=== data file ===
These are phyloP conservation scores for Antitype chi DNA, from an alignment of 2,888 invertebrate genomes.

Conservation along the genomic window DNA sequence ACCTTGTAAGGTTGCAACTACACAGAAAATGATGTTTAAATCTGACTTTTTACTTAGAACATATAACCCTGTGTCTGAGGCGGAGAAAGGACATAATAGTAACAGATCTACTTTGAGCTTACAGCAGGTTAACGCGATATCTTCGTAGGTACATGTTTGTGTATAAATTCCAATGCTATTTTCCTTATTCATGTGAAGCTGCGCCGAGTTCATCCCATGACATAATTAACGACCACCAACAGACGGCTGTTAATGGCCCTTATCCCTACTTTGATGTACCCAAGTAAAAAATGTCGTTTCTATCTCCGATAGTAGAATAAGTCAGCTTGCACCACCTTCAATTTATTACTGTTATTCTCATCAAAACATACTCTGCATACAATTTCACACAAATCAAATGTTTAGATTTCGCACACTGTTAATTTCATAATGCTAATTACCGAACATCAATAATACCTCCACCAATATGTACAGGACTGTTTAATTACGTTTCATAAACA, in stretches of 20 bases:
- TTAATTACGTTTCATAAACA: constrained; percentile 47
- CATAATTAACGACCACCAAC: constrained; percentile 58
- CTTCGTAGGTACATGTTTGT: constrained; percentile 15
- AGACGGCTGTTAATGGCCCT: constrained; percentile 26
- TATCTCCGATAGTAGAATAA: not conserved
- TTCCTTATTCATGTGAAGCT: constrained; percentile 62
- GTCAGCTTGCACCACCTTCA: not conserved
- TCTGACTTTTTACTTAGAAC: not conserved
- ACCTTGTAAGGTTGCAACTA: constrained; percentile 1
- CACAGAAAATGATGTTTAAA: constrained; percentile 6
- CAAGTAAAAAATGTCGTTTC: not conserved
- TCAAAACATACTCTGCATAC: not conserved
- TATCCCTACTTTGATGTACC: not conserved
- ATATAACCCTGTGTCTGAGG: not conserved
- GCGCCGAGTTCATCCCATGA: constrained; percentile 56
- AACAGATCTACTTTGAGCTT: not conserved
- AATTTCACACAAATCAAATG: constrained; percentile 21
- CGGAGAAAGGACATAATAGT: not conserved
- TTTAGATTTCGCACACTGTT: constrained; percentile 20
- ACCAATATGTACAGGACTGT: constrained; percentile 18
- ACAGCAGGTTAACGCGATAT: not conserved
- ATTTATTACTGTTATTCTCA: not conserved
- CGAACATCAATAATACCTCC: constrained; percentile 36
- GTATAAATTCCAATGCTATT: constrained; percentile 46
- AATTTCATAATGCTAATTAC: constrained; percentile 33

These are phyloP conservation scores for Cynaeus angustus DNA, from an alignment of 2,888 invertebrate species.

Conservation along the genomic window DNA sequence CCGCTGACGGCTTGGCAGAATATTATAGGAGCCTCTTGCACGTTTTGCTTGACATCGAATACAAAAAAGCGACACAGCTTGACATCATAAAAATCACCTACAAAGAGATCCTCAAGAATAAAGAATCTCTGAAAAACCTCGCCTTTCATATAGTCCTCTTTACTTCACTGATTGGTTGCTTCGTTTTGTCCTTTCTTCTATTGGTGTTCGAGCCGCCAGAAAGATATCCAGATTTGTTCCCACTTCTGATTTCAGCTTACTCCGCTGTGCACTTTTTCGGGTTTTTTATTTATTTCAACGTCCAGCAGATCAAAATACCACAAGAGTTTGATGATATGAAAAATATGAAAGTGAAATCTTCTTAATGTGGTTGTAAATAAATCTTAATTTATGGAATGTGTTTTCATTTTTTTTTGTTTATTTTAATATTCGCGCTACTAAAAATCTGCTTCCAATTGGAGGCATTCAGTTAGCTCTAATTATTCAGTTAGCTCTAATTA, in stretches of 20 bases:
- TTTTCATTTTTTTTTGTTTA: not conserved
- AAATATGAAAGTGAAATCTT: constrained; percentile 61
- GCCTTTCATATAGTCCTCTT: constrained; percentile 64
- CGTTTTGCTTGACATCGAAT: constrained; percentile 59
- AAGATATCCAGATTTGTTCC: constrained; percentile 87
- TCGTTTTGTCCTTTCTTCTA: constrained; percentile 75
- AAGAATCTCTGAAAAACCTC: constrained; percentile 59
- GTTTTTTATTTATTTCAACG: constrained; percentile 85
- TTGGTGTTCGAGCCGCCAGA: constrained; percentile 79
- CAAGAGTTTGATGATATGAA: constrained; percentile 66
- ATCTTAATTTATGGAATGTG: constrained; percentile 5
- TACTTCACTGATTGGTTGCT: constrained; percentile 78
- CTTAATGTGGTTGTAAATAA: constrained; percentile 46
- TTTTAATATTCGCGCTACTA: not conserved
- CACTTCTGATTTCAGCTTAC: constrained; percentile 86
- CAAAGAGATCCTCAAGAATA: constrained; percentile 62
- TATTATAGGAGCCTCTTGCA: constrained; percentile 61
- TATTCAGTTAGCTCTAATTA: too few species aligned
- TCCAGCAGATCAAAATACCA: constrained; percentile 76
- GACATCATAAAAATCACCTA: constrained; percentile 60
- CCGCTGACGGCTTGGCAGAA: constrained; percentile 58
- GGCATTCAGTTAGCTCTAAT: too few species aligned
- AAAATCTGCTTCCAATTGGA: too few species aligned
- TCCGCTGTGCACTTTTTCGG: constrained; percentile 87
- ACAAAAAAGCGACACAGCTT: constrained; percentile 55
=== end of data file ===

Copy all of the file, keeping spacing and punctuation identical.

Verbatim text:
These are phyloP conservation scores for Antitype chi DNA, from an alignment of 2,888 invertebrate genomes.

Conservation along the genomic window DNA sequence ACCTTGTAAGGTTGCAACTACACAGAAAATGATGTTTAAATCTGACTTTTTACTTAGAACATATAACCCTGTGTCTGAGGCGGAGAAAGGACATAATAGTAACAGATCTACTTTGAGCTTACAGCAGGTTAACGCGATATCTTCGTAGGTACATGTTTGTGTATAAATTCCAATGCTATTTTCCTTATTCATGTGAAGCTGCGCCGAGTTCATCCCATGACATAATTAACGACCACCAACAGACGGCTGTTAATGGCCCTTATCCCTACTTTGATGTACCCAAGTAAAAAATGTCGTTTCTATCTCCGATAGTAGAATAAGTCAGCTTGCACCACCTTCAATTTATTACTGTTATTCTCATCAAAACATACTCTGCATACAATTTCACACAAATCAAATGTTTAGATTTCGCACACTGTTAATTTCATAATGCTAATTACCGAACATCAATAATACCTCCACCAATATGTACAGGACTGTTTAATTACGTTTCATAAACA, in stretches of 20 bases:
- TTAATTACGTTTCATAAACA: constrained; percentile 47
- CATAATTAACGACCACCAAC: constrained; percentile 58
- CTTCGTAGGTACATGTTTGT: constrained; percentile 15
- AGACGGCTGTTAATGGCCCT: constrained; percentile 26
- TATCTCCGATAGTAGAATAA: not conserved
- TTCCTTATTCATGTGAAGCT: constrained; percentile 62
- GTCAGCTTGCACCACCTTCA: not conserved
- TCTGACTTTTTACTTAGAAC: not conserved
- ACCTTGTAAGGTTGCAACTA: constrained; percentile 1
- CACAGAAAATGATGTTTAAA: constrained; percentile 6
- CAAGTAAAAAATGTCGTTTC: not conserved
- TCAAAACATACTCTGCATAC: not conserved
- TATCCCTACTTTGATGTACC: not conserved
- ATATAACCCTGTGTCTGAGG: not conserved
- GCGCCGAGTTCATCCCATGA: constrained; percentile 56
- AACAGATCTACTTTGAGCTT: not conserved
- AATTTCACACAAATCAAATG: constrained; percentile 21
- CGGAGAAAGGACATAATAGT: not conserved
- TTTAGATTTCGCACACTGTT: constrained; percentile 20
- ACCAATATGTACAGGACTGT: constrained; percentile 18
- ACAGCAGGTTAACGCGATAT: not conserved
- ATTTATTACTGTTATTCTCA: not conserved
- CGAACATCAATAATACCTCC: constrained; percentile 36
- GTATAAATTCCAATGCTATT: constrained; percentile 46
- AATTTCATAATGCTAATTAC: constrained; percentile 33

These are phyloP conservation scores for Cynaeus angustus DNA, from an alignment of 2,888 invertebrate species.

Conservation along the genomic window DNA sequence CCGCTGACGGCTTGGCAGAATATTATAGGAGCCTCTTGCACGTTTTGCTTGACATCGAATACAAAAAAGCGACACAGCTTGACATCATAAAAATCACCTACAAAGAGATCCTCAAGAATAAAGAATCTCTGAAAAACCTCGCCTTTCATATAGTCCTCTTTACTTCACTGATTGGTTGCTTCGTTTTGTCCTTTCTTCTATTGGTGTTCGAGCCGCCAGAAAGATATCCAGATTTGTTCCCACTTCTGATTTCAGCTTACTCCGCTGTGCACTTTTTCGGGTTTTTTATTTATTTCAACGTCCAGCAGATCAAAATACCACAAGAGTTTGATGATATGAAAAATATGAAAGTGAAATCTTCTTAATGTGGTTGTAAATAAATCTTAATTTATGGAATGTGTTTTCATTTTTTTTTGTTTATTTTAATATTCGCGCTACTAAAAATCTGCTTCCAATTGGAGGCATTCAGTTAGCTCTAATTATTCAGTTAGCTCTAATTA, in stretches of 20 bases:
- TTTTCATTTTTTTTTGTTTA: not conserved
- AAATATGAAAGTGAAATCTT: constrained; percentile 61
- GCCTTTCATATAGTCCTCTT: constrained; percentile 64
- CGTTTTGCTTGACATCGAAT: constrained; percentile 59
- AAGATATCCAGATTTGTTCC: constrained; percentile 87
- TCGTTTTGTCCTTTCTTCTA: constrained; percentile 75
- AAGAATCTCTGAAAAACCTC: constrained; percentile 59
- GTTTTTTATTTATTTCAACG: constrained; percentile 85
- TTGGTGTTCGAGCCGCCAGA: constrained; percentile 79
- CAAGAGTTTGATGATATGAA: constrained; percentile 66
- ATCTTAATTTATGGAATGTG: constrained; percentile 5
- TACTTCACTGATTGGTTGCT: constrained; percentile 78
- CTTAATGTGGTTGTAAATAA: constrained; percentile 46
- TTTTAATATTCGCGCTACTA: not conserved
- CACTTCTGATTTCAGCTTAC: constrained; percentile 86
- CAAAGAGATCCTCAAGAATA: constrained; percentile 62
- TATTATAGGAGCCTCTTGCA: constrained; percentile 61
- TATTCAGTTAGCTCTAATTA: too few species aligned
- TCCAGCAGATCAAAATACCA: constrained; percentile 76
- GACATCATAAAAATCACCTA: constrained; percentile 60
- CCGCTGACGGCTTGGCAGAA: constrained; percentile 58
- GGCATTCAGTTAGCTCTAAT: too few species aligned
- AAAATCTGCTTCCAATTGGA: too few species aligned
- TCCGCTGTGCACTTTTTCGG: constrained; percentile 87
- ACAAAAAAGCGACACAGCTT: constrained; percentile 55